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Re: Lack of Running Giant Theropod Tracks

On 29 November 2010 18:10, Habib, Michael <MHabib@chatham.edu> wrote:
> I will say, however, that you have raised an interesting morphological 
> question: just how well protected were the deeper arteries of a sauropod?  I 
> think the vital structures would actually be a lot harder to hit than you 
> give credit for; I presume you'd disagree, but regardless, that is something 
> we can actually analyze.  Sauropod workers: any information on the estimated 
> amount of muscular tissue and other connective elements protecting the vital 
> deep structures of a sauropod neck?

Not much in the way of published reconstruction here.  As summarised at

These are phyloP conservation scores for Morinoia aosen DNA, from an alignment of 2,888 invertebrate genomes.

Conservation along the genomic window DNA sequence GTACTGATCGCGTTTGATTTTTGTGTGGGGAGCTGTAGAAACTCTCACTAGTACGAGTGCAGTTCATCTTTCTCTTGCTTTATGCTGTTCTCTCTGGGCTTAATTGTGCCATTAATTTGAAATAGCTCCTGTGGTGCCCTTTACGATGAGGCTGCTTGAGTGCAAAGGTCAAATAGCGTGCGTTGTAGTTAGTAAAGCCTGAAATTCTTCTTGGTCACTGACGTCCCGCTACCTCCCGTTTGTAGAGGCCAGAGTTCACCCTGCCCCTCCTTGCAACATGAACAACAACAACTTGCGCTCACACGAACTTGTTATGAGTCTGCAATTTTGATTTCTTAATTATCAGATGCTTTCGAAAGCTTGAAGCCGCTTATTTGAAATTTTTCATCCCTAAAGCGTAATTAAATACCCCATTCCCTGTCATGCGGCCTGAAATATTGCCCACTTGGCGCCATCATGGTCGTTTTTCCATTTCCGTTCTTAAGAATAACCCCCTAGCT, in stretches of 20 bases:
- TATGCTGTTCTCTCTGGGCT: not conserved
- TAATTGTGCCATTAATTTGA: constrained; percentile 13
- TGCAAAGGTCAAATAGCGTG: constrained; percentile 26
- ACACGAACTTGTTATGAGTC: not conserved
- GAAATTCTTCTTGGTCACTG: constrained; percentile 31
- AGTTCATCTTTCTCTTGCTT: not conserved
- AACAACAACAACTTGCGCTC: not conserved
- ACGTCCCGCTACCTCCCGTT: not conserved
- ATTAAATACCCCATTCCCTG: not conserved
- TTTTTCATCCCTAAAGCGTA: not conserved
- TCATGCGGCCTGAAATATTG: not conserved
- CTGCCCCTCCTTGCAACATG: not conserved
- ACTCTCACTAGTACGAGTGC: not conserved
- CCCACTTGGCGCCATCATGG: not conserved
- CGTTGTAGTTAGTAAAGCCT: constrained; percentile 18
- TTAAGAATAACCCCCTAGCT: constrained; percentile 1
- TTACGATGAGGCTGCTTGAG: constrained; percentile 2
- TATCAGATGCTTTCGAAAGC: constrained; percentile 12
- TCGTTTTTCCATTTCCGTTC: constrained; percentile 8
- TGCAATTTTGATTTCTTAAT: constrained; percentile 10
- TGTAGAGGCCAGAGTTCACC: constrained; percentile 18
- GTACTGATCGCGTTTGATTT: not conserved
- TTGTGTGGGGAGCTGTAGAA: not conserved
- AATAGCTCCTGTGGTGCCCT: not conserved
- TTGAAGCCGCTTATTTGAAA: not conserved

there have only been two published reconstruction of sauropod-neck
cross-sections: those of Paul (1997), which schematically restored a
very thin layer of soft tissue for Diplodocus and "Brachiosaurus"
(i.e. Giraffatitan) , and the much more rigorous reconstructions of
Schwarz et al. (2007), showing a much greater volume of soft-tissue
surrounding cervicals of Diplodocus: two vertebrae (one bifid, one
not) both shown in two cross-sections.

Surprisingly, to me at least, Schwarz et al. show the carotid artery
right at the bottom of the flesh envelope, even protruding somewhat
below it.  I'm not sure whether that actually reflects Daniela's
thinking, though: the paper is really about soft-tissue pneumaticity,
and the paper's figures are probably intended mostly to show where the
diverticula were, with relatively little consideration given to other

So, in summary, no -- I don't think anyone has published a rigorous
all-tissue cross-section of a sauropod neck yet.  (That doesn't mean
they haven't been drawn, of course, just that they haven't been